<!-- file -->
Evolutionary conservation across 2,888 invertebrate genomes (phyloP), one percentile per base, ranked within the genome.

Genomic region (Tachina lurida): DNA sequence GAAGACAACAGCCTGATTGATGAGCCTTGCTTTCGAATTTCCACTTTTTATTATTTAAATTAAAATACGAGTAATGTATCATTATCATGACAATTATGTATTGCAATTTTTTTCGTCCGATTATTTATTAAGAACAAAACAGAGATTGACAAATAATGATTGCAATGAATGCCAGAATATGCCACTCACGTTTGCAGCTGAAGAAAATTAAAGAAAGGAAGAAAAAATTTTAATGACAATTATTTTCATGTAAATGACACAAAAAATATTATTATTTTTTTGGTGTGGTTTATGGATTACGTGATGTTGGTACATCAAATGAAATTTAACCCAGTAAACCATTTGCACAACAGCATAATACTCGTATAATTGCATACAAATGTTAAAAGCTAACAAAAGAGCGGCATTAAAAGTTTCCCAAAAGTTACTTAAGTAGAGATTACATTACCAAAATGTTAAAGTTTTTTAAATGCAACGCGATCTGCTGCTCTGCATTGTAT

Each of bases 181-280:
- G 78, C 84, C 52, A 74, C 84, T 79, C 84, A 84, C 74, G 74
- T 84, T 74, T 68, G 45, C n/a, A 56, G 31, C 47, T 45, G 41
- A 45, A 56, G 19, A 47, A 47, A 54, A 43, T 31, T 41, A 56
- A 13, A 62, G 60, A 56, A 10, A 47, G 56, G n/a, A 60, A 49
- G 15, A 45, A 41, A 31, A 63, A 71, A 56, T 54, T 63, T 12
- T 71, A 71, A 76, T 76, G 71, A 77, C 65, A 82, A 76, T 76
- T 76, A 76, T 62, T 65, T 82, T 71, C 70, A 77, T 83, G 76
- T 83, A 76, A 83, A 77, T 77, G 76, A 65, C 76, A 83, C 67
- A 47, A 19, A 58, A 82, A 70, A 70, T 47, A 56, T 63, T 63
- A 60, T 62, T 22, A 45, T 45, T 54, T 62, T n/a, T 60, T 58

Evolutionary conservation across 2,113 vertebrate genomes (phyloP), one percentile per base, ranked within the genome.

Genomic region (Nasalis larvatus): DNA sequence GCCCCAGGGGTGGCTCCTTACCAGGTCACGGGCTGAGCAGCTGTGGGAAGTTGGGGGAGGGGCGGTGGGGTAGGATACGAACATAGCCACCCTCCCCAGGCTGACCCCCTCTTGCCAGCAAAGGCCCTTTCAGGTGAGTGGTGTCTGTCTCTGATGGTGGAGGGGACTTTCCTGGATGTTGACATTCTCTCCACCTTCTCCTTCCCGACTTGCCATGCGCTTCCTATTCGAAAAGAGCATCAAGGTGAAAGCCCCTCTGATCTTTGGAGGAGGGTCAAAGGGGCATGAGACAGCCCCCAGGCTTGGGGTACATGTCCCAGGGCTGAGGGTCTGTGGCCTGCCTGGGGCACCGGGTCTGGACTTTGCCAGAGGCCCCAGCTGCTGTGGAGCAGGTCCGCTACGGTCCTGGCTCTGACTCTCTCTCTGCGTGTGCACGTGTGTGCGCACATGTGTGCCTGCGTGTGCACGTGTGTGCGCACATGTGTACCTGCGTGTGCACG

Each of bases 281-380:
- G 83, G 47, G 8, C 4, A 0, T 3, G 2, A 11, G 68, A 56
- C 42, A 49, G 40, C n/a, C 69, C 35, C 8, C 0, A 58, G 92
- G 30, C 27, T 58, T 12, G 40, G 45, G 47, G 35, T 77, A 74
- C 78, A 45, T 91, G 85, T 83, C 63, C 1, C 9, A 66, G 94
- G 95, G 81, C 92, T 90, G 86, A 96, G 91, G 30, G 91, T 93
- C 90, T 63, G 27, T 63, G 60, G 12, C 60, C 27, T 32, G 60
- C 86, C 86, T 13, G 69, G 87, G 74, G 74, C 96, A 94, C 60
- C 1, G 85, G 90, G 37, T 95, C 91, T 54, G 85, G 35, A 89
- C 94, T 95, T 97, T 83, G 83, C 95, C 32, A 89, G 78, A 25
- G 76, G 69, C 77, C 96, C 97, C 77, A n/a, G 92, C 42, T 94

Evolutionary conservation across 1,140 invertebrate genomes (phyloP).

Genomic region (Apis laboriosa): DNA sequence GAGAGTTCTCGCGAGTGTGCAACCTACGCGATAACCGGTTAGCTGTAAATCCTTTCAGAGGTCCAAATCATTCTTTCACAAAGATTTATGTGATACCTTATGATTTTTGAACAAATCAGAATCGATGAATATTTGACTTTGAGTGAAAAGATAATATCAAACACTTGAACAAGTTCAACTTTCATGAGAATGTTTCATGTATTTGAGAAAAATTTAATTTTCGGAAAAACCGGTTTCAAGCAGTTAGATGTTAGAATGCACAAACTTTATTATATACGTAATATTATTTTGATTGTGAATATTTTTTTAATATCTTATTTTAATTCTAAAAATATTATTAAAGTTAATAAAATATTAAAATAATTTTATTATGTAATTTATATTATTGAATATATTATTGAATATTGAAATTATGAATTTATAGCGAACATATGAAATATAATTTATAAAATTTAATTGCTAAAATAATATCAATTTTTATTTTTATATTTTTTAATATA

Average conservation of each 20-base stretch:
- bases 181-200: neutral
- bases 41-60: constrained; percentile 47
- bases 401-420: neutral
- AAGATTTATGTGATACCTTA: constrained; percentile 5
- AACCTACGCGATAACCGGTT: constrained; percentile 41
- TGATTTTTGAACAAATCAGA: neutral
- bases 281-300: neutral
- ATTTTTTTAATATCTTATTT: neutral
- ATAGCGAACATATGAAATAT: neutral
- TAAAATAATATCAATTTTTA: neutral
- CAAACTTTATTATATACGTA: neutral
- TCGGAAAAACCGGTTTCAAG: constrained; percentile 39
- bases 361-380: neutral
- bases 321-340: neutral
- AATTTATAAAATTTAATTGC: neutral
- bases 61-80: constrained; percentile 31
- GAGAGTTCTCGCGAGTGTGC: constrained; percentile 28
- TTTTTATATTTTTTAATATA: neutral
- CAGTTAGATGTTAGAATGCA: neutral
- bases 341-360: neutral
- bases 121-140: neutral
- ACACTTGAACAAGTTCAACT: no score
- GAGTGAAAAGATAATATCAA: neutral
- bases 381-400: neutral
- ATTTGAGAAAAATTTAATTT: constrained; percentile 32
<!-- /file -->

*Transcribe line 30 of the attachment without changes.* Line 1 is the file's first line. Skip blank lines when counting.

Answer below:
- bases 181-200: neutral